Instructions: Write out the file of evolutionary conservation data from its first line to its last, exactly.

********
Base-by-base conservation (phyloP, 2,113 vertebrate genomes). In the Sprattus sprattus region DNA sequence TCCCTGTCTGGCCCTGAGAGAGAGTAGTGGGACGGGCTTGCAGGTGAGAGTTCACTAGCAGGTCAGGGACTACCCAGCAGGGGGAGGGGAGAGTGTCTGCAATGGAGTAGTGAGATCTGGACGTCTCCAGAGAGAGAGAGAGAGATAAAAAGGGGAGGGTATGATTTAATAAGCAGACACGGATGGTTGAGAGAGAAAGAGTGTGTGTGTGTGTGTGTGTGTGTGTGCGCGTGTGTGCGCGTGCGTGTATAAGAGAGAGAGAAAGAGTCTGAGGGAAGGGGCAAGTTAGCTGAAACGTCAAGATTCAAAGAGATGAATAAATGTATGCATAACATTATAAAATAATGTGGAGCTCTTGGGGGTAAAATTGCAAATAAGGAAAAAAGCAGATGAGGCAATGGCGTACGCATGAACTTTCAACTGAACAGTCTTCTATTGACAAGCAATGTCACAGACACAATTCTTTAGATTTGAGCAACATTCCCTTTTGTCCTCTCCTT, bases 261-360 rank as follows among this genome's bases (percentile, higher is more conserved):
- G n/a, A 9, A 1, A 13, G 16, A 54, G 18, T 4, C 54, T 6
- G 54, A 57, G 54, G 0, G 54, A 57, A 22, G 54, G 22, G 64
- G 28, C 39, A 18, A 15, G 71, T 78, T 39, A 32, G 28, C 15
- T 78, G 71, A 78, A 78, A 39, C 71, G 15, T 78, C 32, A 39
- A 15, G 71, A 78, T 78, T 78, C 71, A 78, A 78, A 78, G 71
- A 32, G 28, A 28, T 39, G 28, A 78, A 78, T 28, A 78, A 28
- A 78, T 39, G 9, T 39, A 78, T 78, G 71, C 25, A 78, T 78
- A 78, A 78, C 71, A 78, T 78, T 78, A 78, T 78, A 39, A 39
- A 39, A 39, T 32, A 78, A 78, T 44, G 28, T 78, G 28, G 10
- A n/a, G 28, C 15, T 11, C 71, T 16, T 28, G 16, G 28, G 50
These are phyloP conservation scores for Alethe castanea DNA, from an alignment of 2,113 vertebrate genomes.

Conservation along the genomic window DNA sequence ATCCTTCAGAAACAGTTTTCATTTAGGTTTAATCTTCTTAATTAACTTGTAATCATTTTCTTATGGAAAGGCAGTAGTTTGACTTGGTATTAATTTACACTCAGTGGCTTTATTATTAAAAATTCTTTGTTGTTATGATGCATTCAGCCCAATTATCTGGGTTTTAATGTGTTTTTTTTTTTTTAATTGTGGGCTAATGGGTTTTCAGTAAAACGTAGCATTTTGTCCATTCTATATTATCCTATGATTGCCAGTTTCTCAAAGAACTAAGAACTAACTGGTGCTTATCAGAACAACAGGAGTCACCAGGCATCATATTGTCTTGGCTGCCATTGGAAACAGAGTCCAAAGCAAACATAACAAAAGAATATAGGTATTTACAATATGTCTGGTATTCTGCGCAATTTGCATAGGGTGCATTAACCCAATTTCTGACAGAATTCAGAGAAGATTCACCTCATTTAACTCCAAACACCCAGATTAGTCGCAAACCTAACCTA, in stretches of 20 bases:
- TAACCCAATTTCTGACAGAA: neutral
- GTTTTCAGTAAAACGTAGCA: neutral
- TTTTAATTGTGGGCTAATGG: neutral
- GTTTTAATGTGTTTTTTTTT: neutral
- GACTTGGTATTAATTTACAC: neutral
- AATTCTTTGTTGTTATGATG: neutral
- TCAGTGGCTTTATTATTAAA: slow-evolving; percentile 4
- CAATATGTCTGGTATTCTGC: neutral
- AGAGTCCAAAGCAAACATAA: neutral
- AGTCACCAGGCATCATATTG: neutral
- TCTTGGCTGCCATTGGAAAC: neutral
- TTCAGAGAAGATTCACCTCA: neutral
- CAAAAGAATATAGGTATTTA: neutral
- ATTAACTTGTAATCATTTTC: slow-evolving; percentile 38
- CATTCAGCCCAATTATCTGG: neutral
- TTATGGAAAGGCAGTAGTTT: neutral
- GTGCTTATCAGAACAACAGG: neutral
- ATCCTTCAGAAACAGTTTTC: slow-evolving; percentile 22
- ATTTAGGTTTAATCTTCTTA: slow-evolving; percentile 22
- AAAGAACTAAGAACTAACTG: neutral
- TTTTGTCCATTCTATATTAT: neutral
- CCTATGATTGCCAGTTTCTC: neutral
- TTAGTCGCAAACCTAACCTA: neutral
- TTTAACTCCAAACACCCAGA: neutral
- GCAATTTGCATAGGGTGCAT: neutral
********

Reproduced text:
Base-by-base conservation (phyloP, 2,113 vertebrate genomes). In the Sprattus sprattus region DNA sequence TCCCTGTCTGGCCCTGAGAGAGAGTAGTGGGACGGGCTTGCAGGTGAGAGTTCACTAGCAGGTCAGGGACTACCCAGCAGGGGGAGGGGAGAGTGTCTGCAATGGAGTAGTGAGATCTGGACGTCTCCAGAGAGAGAGAGAGAGATAAAAAGGGGAGGGTATGATTTAATAAGCAGACACGGATGGTTGAGAGAGAAAGAGTGTGTGTGTGTGTGTGTGTGTGTGTGCGCGTGTGTGCGCGTGCGTGTATAAGAGAGAGAGAAAGAGTCTGAGGGAAGGGGCAAGTTAGCTGAAACGTCAAGATTCAAAGAGATGAATAAATGTATGCATAACATTATAAAATAATGTGGAGCTCTTGGGGGTAAAATTGCAAATAAGGAAAAAAGCAGATGAGGCAATGGCGTACGCATGAACTTTCAACTGAACAGTCTTCTATTGACAAGCAATGTCACAGACACAATTCTTTAGATTTGAGCAACATTCCCTTTTGTCCTCTCCTT, bases 261-360 rank as follows among this genome's bases (percentile, higher is more conserved):
- G n/a, A 9, A 1, A 13, G 16, A 54, G 18, T 4, C 54, T 6
- G 54, A 57, G 54, G 0, G 54, A 57, A 22, G 54, G 22, G 64
- G 28, C 39, A 18, A 15, G 71, T 78, T 39, A 32, G 28, C 15
- T 78, G 71, A 78, A 78, A 39, C 71, G 15, T 78, C 32, A 39
- A 15, G 71, A 78, T 78, T 78, C 71, A 78, A 78, A 78, G 71
- A 32, G 28, A 28, T 39, G 28, A 78, A 78, T 28, A 78, A 28
- A 78, T 39, G 9, T 39, A 78, T 78, G 71, C 25, A 78, T 78
- A 78, A 78, C 71, A 78, T 78, T 78, A 78, T 78, A 39, A 39
- A 39, A 39, T 32, A 78, A 78, T 44, G 28, T 78, G 28, G 10
- A n/a, G 28, C 15, T 11, C 71, T 16, T 28, G 16, G 28, G 50
These are phyloP conservation scores for Alethe castanea DNA, from an alignment of 2,113 vertebrate genomes.

Conservation along the genomic window DNA sequence ATCCTTCAGAAACAGTTTTCATTTAGGTTTAATCTTCTTAATTAACTTGTAATCATTTTCTTATGGAAAGGCAGTAGTTTGACTTGGTATTAATTTACACTCAGTGGCTTTATTATTAAAAATTCTTTGTTGTTATGATGCATTCAGCCCAATTATCTGGGTTTTAATGTGTTTTTTTTTTTTTAATTGTGGGCTAATGGGTTTTCAGTAAAACGTAGCATTTTGTCCATTCTATATTATCCTATGATTGCCAGTTTCTCAAAGAACTAAGAACTAACTGGTGCTTATCAGAACAACAGGAGTCACCAGGCATCATATTGTCTTGGCTGCCATTGGAAACAGAGTCCAAAGCAAACATAACAAAAGAATATAGGTATTTACAATATGTCTGGTATTCTGCGCAATTTGCATAGGGTGCATTAACCCAATTTCTGACAGAATTCAGAGAAGATTCACCTCATTTAACTCCAAACACCCAGATTAGTCGCAAACCTAACCTA, in stretches of 20 bases:
- TAACCCAATTTCTGACAGAA: neutral
- GTTTTCAGTAAAACGTAGCA: neutral
- TTTTAATTGTGGGCTAATGG: neutral
- GTTTTAATGTGTTTTTTTTT: neutral
- GACTTGGTATTAATTTACAC: neutral
- AATTCTTTGTTGTTATGATG: neutral
- TCAGTGGCTTTATTATTAAA: slow-evolving; percentile 4
- CAATATGTCTGGTATTCTGC: neutral
- AGAGTCCAAAGCAAACATAA: neutral
- AGTCACCAGGCATCATATTG: neutral
- TCTTGGCTGCCATTGGAAAC: neutral
- TTCAGAGAAGATTCACCTCA: neutral
- CAAAAGAATATAGGTATTTA: neutral
- ATTAACTTGTAATCATTTTC: slow-evolving; percentile 38
- CATTCAGCCCAATTATCTGG: neutral
- TTATGGAAAGGCAGTAGTTT: neutral
- GTGCTTATCAGAACAACAGG: neutral
- ATCCTTCAGAAACAGTTTTC: slow-evolving; percentile 22
- ATTTAGGTTTAATCTTCTTA: slow-evolving; percentile 22
- AAAGAACTAAGAACTAACTG: neutral
- TTTTGTCCATTCTATATTAT: neutral
- CCTATGATTGCCAGTTTCTC: neutral
- TTAGTCGCAAACCTAACCTA: neutral
- TTTAACTCCAAACACCCAGA: neutral
- GCAATTTGCATAGGGTGCAT: neutral